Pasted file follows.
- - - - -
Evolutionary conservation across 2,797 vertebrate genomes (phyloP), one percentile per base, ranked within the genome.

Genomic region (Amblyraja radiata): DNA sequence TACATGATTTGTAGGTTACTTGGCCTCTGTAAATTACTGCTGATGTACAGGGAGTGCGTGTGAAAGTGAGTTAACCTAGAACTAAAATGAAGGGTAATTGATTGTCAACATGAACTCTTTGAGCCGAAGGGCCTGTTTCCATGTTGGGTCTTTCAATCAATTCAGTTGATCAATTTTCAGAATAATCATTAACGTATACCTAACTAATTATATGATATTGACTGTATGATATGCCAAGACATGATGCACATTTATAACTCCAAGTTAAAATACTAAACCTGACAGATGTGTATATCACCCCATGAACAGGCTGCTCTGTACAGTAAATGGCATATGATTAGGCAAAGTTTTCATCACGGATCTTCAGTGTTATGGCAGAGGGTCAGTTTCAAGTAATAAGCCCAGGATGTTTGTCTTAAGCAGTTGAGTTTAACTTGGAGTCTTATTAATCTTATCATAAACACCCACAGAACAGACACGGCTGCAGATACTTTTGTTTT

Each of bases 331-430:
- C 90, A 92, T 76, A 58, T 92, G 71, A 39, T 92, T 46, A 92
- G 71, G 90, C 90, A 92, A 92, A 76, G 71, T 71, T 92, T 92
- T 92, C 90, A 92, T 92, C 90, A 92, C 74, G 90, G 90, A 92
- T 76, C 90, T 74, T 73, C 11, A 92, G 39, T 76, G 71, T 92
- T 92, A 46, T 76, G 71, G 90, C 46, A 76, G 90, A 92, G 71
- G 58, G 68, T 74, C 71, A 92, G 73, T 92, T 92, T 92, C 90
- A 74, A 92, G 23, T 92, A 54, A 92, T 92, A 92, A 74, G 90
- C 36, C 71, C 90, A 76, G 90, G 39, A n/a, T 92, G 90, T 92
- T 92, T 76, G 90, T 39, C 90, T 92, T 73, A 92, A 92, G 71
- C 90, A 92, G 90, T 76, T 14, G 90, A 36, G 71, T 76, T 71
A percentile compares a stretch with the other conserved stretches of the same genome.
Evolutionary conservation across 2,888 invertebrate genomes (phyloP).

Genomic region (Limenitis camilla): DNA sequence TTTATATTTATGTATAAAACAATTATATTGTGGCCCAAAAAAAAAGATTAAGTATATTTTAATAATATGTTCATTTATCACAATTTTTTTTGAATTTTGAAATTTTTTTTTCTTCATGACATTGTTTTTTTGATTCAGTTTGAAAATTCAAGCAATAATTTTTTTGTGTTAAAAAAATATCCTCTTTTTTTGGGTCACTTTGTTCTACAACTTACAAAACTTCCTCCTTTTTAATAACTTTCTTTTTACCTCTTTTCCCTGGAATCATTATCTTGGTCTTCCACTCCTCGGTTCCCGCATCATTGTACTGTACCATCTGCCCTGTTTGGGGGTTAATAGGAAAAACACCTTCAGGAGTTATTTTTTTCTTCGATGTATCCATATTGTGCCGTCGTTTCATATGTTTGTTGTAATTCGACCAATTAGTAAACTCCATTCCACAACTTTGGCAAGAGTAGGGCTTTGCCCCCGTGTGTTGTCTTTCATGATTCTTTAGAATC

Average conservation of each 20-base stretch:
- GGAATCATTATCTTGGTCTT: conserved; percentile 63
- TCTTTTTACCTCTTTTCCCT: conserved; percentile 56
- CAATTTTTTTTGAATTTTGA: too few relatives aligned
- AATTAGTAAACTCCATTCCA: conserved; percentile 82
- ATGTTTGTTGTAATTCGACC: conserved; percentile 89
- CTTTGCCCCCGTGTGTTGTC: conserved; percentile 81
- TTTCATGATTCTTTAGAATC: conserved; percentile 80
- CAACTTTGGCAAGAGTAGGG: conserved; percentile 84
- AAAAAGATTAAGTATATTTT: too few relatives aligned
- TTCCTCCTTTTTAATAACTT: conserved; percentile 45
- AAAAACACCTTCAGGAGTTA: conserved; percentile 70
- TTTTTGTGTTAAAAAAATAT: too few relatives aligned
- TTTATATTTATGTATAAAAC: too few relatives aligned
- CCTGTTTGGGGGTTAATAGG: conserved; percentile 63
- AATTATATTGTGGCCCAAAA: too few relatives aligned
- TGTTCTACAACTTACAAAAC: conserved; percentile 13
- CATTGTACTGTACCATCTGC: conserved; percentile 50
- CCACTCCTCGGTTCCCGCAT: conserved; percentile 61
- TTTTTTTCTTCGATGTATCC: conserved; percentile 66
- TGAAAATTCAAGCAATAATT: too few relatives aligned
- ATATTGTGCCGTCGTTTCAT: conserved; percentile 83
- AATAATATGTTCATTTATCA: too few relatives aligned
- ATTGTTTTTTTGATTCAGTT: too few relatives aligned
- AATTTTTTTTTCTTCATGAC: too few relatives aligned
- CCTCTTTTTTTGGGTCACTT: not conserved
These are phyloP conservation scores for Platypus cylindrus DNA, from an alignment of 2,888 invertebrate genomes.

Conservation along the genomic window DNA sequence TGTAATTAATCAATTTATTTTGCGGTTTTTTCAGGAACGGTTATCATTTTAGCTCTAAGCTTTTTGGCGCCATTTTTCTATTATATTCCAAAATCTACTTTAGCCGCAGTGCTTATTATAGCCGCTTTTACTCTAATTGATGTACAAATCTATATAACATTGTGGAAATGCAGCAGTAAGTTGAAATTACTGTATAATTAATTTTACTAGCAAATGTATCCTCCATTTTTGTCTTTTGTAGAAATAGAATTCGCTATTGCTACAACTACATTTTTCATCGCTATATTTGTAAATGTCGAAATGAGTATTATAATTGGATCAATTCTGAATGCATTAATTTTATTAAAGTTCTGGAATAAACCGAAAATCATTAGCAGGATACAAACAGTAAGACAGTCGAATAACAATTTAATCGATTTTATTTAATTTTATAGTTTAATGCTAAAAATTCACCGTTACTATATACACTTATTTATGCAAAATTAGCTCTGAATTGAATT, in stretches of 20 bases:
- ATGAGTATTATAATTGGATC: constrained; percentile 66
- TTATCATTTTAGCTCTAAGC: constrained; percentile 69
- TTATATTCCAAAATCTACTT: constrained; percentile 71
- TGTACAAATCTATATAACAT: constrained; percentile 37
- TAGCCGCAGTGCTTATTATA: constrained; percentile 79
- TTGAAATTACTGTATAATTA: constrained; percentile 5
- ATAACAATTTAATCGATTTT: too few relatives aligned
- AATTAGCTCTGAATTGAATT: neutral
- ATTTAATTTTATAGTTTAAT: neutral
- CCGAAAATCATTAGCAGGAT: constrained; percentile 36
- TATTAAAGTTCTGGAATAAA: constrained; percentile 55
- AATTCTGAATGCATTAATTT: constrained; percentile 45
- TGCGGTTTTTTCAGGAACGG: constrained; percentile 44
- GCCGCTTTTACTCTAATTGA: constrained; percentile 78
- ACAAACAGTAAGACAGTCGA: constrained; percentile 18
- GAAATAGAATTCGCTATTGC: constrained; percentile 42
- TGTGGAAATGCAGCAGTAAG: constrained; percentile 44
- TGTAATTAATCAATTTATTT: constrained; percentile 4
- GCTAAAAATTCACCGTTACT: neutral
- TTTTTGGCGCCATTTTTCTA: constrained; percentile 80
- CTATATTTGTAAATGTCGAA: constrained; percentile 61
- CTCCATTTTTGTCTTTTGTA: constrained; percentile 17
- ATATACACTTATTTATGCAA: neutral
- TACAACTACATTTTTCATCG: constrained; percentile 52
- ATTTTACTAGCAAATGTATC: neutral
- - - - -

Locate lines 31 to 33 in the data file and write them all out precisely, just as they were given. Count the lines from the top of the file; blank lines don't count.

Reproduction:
- CCTGTTTGGGGGTTAATAGG: conserved; percentile 63
- AATTATATTGTGGCCCAAAA: too few relatives aligned
- TGTTCTACAACTTACAAAAC: conserved; percentile 13